Monday, May 24, 2010

Greetings From A Green Bed & Breakfast!

Inn Nature earth-sheltered, solar-powered house.
Here I am enjoying the sun in Sarah's organic garden
I just returned from Amherst, Massachusetts, where I attended the college graduation of my son Maxwell. The Amherst-area hotels and inns were booked months in advance, so I did a web search for accomodations further west, toward the Berkshires. That is how I discovered Inn Nature, a solar-powered, earth-sheltered, "off the grid" bed & breakfast in Chesterfield, Ma.

Built into a hillside on twelve acres of woodland and meadow, Inn Nature provides an opportunity to reduce one's carbon footprint while enjoying the peace and quiet of this tranquil, rural area. Inn Nature is completely off the grid (no utility companies), harnessing the power of the sun for all its electricity.

Owner and inn-keeper, Sarah Prince, gave me an informative tour of the house and property. Because the house is built into a hillside, the rear and top are covered with 4 feet of earth, thus we were able to climb up on top of the roof, which is covered with plants, grass and solar panels (which provide power for the house).

"Earth sheltering is an effective way to regulate temperature in a home. It works well in almost any climate. Just below the frost line, the earth stays a fairly constant temperature: 50 degrees F, plus or minus a few degrees, depending on where you live. The surrounding soil provides natural insulation, making these houses inexpensive to heat and cool. The best location for an earth sheltered house is on a well-drained hillside. Windows facing the south or an overhead skylight will fill the interior with sunshine.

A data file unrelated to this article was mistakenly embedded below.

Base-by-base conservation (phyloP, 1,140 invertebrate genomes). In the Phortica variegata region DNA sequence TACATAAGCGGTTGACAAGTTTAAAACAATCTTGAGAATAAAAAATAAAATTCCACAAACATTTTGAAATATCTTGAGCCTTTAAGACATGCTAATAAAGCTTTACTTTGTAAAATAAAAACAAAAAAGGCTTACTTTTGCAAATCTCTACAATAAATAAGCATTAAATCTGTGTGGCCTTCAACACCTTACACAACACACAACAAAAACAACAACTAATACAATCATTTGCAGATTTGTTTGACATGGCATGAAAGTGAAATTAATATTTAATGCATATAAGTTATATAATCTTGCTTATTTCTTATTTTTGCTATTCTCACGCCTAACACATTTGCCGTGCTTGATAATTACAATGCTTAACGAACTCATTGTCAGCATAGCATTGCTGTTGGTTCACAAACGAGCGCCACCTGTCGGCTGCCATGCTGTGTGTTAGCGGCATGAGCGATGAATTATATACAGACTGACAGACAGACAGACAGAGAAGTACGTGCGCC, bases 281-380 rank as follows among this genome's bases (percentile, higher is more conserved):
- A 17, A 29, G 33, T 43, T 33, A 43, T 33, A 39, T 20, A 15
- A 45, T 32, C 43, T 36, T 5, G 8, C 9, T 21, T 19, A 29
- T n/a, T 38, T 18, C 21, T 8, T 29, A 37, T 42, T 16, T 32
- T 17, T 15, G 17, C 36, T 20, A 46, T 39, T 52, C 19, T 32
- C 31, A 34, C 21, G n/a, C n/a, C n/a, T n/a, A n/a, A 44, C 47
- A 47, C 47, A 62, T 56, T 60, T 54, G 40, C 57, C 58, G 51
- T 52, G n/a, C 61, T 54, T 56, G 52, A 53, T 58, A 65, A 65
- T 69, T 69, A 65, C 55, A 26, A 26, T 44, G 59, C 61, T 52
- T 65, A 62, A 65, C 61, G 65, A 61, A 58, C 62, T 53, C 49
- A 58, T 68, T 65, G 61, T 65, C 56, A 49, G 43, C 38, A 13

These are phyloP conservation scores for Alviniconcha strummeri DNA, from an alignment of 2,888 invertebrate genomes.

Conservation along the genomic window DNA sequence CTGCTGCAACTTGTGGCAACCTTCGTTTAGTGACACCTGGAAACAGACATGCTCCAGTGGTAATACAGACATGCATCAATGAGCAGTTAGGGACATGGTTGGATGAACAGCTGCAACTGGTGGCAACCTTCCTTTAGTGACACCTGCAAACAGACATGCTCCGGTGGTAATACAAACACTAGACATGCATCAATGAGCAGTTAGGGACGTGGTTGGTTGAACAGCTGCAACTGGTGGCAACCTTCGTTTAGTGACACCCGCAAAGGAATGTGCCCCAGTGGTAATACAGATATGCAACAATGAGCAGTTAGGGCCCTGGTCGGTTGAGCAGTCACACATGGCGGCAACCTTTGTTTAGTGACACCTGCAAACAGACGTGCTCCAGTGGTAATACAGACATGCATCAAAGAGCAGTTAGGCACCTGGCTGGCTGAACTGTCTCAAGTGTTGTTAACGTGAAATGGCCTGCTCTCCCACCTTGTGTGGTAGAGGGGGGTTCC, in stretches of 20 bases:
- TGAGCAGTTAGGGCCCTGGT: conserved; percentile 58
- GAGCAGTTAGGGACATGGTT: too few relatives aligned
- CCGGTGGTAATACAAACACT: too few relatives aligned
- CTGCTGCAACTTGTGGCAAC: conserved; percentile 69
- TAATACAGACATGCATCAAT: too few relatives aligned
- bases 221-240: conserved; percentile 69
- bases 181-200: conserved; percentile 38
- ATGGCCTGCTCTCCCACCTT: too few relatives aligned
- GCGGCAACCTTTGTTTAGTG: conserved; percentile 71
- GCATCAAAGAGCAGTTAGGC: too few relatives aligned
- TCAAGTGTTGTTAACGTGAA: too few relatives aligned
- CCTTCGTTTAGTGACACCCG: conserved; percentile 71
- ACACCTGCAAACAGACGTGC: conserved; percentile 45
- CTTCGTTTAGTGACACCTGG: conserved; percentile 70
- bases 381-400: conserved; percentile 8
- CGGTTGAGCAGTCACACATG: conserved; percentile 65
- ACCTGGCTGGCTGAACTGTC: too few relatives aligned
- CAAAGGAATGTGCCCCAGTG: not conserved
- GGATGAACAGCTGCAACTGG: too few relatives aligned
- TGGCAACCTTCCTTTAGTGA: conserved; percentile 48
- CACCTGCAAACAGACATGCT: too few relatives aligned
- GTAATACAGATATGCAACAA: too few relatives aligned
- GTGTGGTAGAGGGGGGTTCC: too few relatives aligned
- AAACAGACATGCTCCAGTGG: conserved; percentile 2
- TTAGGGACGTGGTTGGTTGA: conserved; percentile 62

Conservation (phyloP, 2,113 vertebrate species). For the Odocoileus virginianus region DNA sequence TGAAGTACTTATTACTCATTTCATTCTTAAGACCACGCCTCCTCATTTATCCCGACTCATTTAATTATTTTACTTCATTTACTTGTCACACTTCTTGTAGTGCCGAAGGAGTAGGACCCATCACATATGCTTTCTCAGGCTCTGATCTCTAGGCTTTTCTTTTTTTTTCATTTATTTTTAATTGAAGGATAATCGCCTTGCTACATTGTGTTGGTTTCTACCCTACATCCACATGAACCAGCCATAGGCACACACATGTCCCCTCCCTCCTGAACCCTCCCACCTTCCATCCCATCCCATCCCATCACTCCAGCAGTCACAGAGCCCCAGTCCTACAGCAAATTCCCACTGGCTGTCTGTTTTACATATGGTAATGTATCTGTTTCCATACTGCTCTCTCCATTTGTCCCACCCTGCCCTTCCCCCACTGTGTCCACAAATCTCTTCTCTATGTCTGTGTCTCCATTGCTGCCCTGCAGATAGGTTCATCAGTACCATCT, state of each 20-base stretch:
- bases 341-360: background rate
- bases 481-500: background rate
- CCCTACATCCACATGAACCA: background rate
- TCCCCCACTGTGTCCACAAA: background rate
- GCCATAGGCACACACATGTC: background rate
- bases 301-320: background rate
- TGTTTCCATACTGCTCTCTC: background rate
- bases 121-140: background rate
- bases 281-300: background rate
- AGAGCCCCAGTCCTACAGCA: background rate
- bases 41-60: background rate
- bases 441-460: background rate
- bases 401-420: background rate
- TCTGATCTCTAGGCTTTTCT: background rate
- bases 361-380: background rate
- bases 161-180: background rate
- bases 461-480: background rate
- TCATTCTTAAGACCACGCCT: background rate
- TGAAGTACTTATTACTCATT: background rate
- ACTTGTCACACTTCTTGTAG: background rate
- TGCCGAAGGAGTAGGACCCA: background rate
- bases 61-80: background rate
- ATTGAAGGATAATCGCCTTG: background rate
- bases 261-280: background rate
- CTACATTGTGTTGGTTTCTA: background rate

In the winter, earth-sheltered homes require very little additional heat to warm them. In the summer, the interior stays cool — while it may be 100F outside, the house will stay at comfortable 70F, thanks to it’s earthen wrap."

(from Optimal Green: Modern Earth Sheltering (

"Earth-sheltered homes are very energy efficient. This type of construction can save as much as 85% on your home's use of fossil fuels for both heating and cooling. In fact, you can even incorporate passive annual heat storage, that effectively allows you to save heat in the summer to use in the winter!

Surprisingly, you also can save on lighting. Most designers of these homes recommend a south or south-east exposure, which guarantees a lot of light, as long as the home has a window for most rooms on the exposed side. Any additional needs for natural light can often be addressed with tubular skylights that can actually funnel light to the place where it is also save a bundle on maintenance. Because your walls are poured concrete, you don't have to do a lot of upkeep. In fact, an earth-sheltered house won't need a new roof or many other kinds of regular upkeep to either the exterior or interior. If you pick the right interior finishes, you could have a virtually maintenance-free home."

(from Mortgage Guide 101 Blog "Going Green: The Earth-Sheltered Home")

Berkeley College is working to reduce its carbon footprint. Click HERE to read the Project Greenpath newsletter.

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